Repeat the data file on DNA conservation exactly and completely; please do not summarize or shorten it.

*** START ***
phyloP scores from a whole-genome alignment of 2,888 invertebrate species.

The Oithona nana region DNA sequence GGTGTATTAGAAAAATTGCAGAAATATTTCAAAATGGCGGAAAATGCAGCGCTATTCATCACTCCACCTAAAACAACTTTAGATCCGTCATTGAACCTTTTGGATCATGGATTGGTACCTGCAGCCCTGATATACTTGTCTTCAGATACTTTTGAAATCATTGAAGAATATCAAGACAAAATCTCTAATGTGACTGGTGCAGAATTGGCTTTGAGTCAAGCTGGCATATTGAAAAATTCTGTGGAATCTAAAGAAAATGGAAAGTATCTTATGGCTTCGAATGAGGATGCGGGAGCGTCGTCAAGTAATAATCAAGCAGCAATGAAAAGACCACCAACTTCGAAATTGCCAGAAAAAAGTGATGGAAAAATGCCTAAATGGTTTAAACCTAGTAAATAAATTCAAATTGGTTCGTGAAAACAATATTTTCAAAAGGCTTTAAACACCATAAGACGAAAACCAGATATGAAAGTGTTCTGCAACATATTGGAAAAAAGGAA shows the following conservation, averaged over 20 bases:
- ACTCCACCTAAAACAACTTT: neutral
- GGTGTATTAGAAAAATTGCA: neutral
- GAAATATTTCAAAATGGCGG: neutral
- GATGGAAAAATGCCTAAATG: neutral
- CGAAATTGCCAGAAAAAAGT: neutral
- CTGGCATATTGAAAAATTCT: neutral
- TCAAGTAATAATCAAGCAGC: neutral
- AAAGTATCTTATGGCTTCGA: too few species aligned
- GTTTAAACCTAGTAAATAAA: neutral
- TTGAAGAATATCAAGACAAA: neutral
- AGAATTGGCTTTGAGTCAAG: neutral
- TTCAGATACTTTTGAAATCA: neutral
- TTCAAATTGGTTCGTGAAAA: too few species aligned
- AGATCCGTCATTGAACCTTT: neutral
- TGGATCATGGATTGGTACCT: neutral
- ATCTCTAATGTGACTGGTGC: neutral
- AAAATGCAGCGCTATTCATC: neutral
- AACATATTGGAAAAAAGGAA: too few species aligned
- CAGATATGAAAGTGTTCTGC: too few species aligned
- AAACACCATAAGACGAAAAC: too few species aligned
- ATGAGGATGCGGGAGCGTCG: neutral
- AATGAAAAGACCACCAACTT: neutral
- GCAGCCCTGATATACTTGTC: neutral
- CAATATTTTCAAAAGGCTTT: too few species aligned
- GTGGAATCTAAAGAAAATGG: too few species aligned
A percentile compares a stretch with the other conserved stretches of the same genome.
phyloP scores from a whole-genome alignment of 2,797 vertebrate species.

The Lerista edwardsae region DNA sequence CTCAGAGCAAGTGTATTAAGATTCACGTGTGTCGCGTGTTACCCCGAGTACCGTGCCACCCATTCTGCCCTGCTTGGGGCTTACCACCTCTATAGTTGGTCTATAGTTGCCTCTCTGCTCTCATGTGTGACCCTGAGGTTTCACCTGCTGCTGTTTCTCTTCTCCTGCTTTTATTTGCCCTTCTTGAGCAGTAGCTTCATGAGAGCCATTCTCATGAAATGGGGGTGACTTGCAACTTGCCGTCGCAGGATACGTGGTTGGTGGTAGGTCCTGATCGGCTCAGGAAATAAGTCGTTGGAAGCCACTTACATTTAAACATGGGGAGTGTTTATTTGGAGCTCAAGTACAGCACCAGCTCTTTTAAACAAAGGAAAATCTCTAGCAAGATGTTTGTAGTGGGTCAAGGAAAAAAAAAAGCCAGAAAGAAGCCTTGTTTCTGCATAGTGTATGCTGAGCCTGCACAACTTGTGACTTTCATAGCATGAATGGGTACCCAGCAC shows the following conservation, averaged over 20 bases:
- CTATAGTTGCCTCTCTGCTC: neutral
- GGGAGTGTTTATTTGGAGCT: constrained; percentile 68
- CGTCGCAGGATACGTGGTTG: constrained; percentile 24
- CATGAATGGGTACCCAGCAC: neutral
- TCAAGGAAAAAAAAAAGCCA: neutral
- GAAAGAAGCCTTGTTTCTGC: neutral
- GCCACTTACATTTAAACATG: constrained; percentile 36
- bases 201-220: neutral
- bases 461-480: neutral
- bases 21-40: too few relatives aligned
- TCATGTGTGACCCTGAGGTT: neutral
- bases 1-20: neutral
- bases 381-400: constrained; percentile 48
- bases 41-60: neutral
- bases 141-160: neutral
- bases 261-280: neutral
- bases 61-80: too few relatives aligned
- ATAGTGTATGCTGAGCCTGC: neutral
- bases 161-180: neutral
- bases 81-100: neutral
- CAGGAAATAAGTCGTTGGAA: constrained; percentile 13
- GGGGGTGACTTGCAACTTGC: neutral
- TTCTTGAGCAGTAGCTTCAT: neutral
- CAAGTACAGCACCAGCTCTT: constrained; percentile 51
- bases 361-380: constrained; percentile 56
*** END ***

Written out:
phyloP scores from a whole-genome alignment of 2,888 invertebrate species.

The Oithona nana region DNA sequence GGTGTATTAGAAAAATTGCAGAAATATTTCAAAATGGCGGAAAATGCAGCGCTATTCATCACTCCACCTAAAACAACTTTAGATCCGTCATTGAACCTTTTGGATCATGGATTGGTACCTGCAGCCCTGATATACTTGTCTTCAGATACTTTTGAAATCATTGAAGAATATCAAGACAAAATCTCTAATGTGACTGGTGCAGAATTGGCTTTGAGTCAAGCTGGCATATTGAAAAATTCTGTGGAATCTAAAGAAAATGGAAAGTATCTTATGGCTTCGAATGAGGATGCGGGAGCGTCGTCAAGTAATAATCAAGCAGCAATGAAAAGACCACCAACTTCGAAATTGCCAGAAAAAAGTGATGGAAAAATGCCTAAATGGTTTAAACCTAGTAAATAAATTCAAATTGGTTCGTGAAAACAATATTTTCAAAAGGCTTTAAACACCATAAGACGAAAACCAGATATGAAAGTGTTCTGCAACATATTGGAAAAAAGGAA shows the following conservation, averaged over 20 bases:
- ACTCCACCTAAAACAACTTT: neutral
- GGTGTATTAGAAAAATTGCA: neutral
- GAAATATTTCAAAATGGCGG: neutral
- GATGGAAAAATGCCTAAATG: neutral
- CGAAATTGCCAGAAAAAAGT: neutral
- CTGGCATATTGAAAAATTCT: neutral
- TCAAGTAATAATCAAGCAGC: neutral
- AAAGTATCTTATGGCTTCGA: too few species aligned
- GTTTAAACCTAGTAAATAAA: neutral
- TTGAAGAATATCAAGACAAA: neutral
- AGAATTGGCTTTGAGTCAAG: neutral
- TTCAGATACTTTTGAAATCA: neutral
- TTCAAATTGGTTCGTGAAAA: too few species aligned
- AGATCCGTCATTGAACCTTT: neutral
- TGGATCATGGATTGGTACCT: neutral
- ATCTCTAATGTGACTGGTGC: neutral
- AAAATGCAGCGCTATTCATC: neutral
- AACATATTGGAAAAAAGGAA: too few species aligned
- CAGATATGAAAGTGTTCTGC: too few species aligned
- AAACACCATAAGACGAAAAC: too few species aligned
- ATGAGGATGCGGGAGCGTCG: neutral
- AATGAAAAGACCACCAACTT: neutral
- GCAGCCCTGATATACTTGTC: neutral
- CAATATTTTCAAAAGGCTTT: too few species aligned
- GTGGAATCTAAAGAAAATGG: too few species aligned
A percentile compares a stretch with the other conserved stretches of the same genome.
phyloP scores from a whole-genome alignment of 2,797 vertebrate species.

The Lerista edwardsae region DNA sequence CTCAGAGCAAGTGTATTAAGATTCACGTGTGTCGCGTGTTACCCCGAGTACCGTGCCACCCATTCTGCCCTGCTTGGGGCTTACCACCTCTATAGTTGGTCTATAGTTGCCTCTCTGCTCTCATGTGTGACCCTGAGGTTTCACCTGCTGCTGTTTCTCTTCTCCTGCTTTTATTTGCCCTTCTTGAGCAGTAGCTTCATGAGAGCCATTCTCATGAAATGGGGGTGACTTGCAACTTGCCGTCGCAGGATACGTGGTTGGTGGTAGGTCCTGATCGGCTCAGGAAATAAGTCGTTGGAAGCCACTTACATTTAAACATGGGGAGTGTTTATTTGGAGCTCAAGTACAGCACCAGCTCTTTTAAACAAAGGAAAATCTCTAGCAAGATGTTTGTAGTGGGTCAAGGAAAAAAAAAAGCCAGAAAGAAGCCTTGTTTCTGCATAGTGTATGCTGAGCCTGCACAACTTGTGACTTTCATAGCATGAATGGGTACCCAGCAC shows the following conservation, averaged over 20 bases:
- CTATAGTTGCCTCTCTGCTC: neutral
- GGGAGTGTTTATTTGGAGCT: constrained; percentile 68
- CGTCGCAGGATACGTGGTTG: constrained; percentile 24
- CATGAATGGGTACCCAGCAC: neutral
- TCAAGGAAAAAAAAAAGCCA: neutral
- GAAAGAAGCCTTGTTTCTGC: neutral
- GCCACTTACATTTAAACATG: constrained; percentile 36
- bases 201-220: neutral
- bases 461-480: neutral
- bases 21-40: too few relatives aligned
- TCATGTGTGACCCTGAGGTT: neutral
- bases 1-20: neutral
- bases 381-400: constrained; percentile 48
- bases 41-60: neutral
- bases 141-160: neutral
- bases 261-280: neutral
- bases 61-80: too few relatives aligned
- ATAGTGTATGCTGAGCCTGC: neutral
- bases 161-180: neutral
- bases 81-100: neutral
- CAGGAAATAAGTCGTTGGAA: constrained; percentile 13
- GGGGGTGACTTGCAACTTGC: neutral
- TTCTTGAGCAGTAGCTTCAT: neutral
- CAAGTACAGCACCAGCTCTT: constrained; percentile 51
- bases 361-380: constrained; percentile 56